In Germany’s northernmost state, Schleswig-Holstein, people usually associate the word “watt” with the expansive mud flats along its North Sea coast, the Wattenmeer. But thanks to its position between the North Sea to the west and the Baltic to the east, Schleswig-Holstein has huge expanses of land and water – meaning a LOT of wind, and a huge potential for watts of a very different kind.
Schleswig-Holstein and the German green-energy revolution
Thanks to the German green-energy revolution, this windy state of seals, seafarers and shepherds has become an important source of electricity. As nuclear reactors are phased out, the race to replace has pushed renewable energy ever further up Germany’s agenda.
At the same time, installing wind turbines is a thorny issue that causes resistance from people nearby. From those who dislike the sight of them, to people who resent the interminable whining of their huge paddles, via others fearing their property will drastically drop in value: the potential for resentment is undeniable.
Draft regional plans published
Last week, Schleswig-Holstein’s First Minister, Torsten Albig, announced his cabinet’s draft regional plans for wind energy. The plans aim to increase the output from the current 6.5 GW to 10 GW while reducing the impact of existing and future wind-power generation on people and nature. The plans define so-called “priority areas”: any existing turbines outside these areas will be retired once they reach their end of life, and any new ones will only be permitted within them. But there will be an increase in the number of turbines by 400-500, resulting in a total of 3,600. Where will they go?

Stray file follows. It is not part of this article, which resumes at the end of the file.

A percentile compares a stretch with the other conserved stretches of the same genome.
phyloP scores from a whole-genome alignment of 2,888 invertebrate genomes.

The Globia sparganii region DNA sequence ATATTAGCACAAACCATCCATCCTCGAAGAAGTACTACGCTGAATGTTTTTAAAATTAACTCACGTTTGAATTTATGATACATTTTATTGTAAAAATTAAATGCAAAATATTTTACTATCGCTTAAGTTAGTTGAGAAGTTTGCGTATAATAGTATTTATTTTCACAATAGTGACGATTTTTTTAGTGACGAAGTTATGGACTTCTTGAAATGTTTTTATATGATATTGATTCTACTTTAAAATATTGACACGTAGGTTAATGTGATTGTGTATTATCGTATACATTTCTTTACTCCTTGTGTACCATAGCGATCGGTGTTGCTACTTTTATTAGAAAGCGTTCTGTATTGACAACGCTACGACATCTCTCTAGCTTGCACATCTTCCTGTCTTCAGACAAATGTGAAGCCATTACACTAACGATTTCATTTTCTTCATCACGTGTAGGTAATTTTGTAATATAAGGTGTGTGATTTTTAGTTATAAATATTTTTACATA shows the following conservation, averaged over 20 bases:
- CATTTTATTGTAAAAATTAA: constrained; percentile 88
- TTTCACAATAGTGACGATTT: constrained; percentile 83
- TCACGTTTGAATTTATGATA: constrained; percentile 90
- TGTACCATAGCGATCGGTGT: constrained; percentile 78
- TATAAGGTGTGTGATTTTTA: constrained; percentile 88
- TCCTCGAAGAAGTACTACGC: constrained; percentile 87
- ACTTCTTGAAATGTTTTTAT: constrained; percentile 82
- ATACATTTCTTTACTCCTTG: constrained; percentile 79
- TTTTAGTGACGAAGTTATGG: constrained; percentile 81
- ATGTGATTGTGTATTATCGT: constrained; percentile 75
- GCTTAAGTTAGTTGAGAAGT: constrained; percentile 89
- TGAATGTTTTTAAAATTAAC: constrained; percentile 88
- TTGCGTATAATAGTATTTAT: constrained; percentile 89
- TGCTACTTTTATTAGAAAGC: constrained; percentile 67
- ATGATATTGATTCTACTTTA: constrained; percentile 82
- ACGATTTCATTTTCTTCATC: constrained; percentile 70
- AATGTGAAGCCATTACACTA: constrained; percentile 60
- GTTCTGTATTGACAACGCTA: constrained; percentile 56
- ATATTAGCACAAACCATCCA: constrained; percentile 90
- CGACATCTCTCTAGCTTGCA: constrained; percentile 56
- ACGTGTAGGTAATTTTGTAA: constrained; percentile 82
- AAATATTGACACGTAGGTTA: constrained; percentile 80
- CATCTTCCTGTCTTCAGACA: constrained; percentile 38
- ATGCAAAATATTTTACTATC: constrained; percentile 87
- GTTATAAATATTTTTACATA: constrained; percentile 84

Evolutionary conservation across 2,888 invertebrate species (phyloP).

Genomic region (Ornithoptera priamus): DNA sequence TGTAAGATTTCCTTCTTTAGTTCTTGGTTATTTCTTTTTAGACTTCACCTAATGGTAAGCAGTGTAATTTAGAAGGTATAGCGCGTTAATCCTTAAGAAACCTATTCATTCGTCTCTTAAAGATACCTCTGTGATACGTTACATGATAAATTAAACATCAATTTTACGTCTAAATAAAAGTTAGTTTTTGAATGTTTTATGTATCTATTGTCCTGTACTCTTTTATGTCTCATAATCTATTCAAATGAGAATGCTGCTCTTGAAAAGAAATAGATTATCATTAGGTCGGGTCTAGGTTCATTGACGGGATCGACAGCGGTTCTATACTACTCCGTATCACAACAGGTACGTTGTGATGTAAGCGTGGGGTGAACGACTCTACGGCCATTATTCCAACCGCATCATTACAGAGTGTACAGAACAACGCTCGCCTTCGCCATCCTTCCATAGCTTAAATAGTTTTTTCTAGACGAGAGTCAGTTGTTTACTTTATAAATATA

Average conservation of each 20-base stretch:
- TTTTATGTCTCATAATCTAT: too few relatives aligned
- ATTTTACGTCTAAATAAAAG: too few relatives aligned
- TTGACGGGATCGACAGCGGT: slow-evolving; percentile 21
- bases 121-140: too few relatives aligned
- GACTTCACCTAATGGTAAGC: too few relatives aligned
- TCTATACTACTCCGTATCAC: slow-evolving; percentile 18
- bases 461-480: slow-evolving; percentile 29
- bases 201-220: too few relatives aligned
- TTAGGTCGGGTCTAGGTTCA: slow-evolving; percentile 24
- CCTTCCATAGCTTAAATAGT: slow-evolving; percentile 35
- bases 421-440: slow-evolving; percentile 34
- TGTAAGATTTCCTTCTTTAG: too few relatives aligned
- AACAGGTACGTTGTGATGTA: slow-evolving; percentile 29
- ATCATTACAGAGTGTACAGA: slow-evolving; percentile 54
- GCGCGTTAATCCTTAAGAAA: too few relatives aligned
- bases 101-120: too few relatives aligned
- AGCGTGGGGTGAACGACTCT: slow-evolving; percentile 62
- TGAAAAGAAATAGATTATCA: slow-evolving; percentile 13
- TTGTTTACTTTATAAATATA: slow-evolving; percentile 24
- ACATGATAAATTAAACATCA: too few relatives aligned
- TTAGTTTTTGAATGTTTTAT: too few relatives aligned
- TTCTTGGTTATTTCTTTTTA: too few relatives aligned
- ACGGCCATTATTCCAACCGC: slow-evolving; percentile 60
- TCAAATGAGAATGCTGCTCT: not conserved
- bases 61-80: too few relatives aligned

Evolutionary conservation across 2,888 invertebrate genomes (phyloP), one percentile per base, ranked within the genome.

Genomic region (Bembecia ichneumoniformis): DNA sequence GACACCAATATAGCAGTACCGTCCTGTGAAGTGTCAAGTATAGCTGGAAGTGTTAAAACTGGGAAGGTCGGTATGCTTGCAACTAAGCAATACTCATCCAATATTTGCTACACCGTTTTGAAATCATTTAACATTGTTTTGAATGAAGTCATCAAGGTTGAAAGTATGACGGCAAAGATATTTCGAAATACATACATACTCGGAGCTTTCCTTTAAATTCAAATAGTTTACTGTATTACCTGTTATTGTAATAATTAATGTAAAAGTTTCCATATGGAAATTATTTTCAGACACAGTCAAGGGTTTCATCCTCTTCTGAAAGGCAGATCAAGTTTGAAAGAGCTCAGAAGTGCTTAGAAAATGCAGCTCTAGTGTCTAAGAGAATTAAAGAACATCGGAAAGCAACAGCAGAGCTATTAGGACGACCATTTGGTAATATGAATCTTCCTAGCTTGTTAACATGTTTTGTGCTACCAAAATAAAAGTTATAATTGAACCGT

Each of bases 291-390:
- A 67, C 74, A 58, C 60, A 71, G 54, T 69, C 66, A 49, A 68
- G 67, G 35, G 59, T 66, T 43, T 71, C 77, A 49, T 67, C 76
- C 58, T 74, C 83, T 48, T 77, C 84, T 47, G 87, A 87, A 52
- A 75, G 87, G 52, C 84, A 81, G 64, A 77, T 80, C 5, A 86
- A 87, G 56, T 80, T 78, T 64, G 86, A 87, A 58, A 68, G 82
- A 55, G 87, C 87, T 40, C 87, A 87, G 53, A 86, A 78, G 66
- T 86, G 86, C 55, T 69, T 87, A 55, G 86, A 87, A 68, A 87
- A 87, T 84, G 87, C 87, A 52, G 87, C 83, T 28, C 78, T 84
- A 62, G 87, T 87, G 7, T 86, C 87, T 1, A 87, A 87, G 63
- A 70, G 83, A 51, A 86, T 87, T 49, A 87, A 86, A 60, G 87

Digital first: Schleswig-Holstein’s largest ever consultation
In recognition of both the importance of this topic, and the potential for disruption through discontent, Mr Albig announced the state’s largest ever public consultation. “None of this is set in stone,” he said.
Alongside the text documents, all existing wind turbines and planned priority areas are visualised on an interactive map that pulls in geographic data and other data provided by the state government. From 27th December until the end of June 2017, citizens and stakeholder organisations will be able to make their submissions online.
Offline consultations are planned from mid-February, also continuing until the end of June 2017. Documents will be publicly available in all public offices at all levels of government across the state – a huge undertaking.
DEMOS-Plan – tried and tested
For several years now, councils within Schleswig-Holstein have been using the award-winning software platform DEMOS-Plan for spatial-planning consultations, allowing them to provide detailed information and invite submissions from individual citizens and representatives of stakeholder organisations. The advanced integration into official geo maps services is both efficient for the consulting body and convenient for participants, especially in rural areas.
Spatial planning consultations in your country
We’re really happy to see that the consultation process is “digital first”, and to make our contribution to a project that is central to Germany’s future as a green-energy leader. We’d love to start a discussion with you about spatial-planning consultations in your country, and how DEMOS-Plan could help make them more convenient for citizens and stakeholder organisations, and more efficient for public bodies.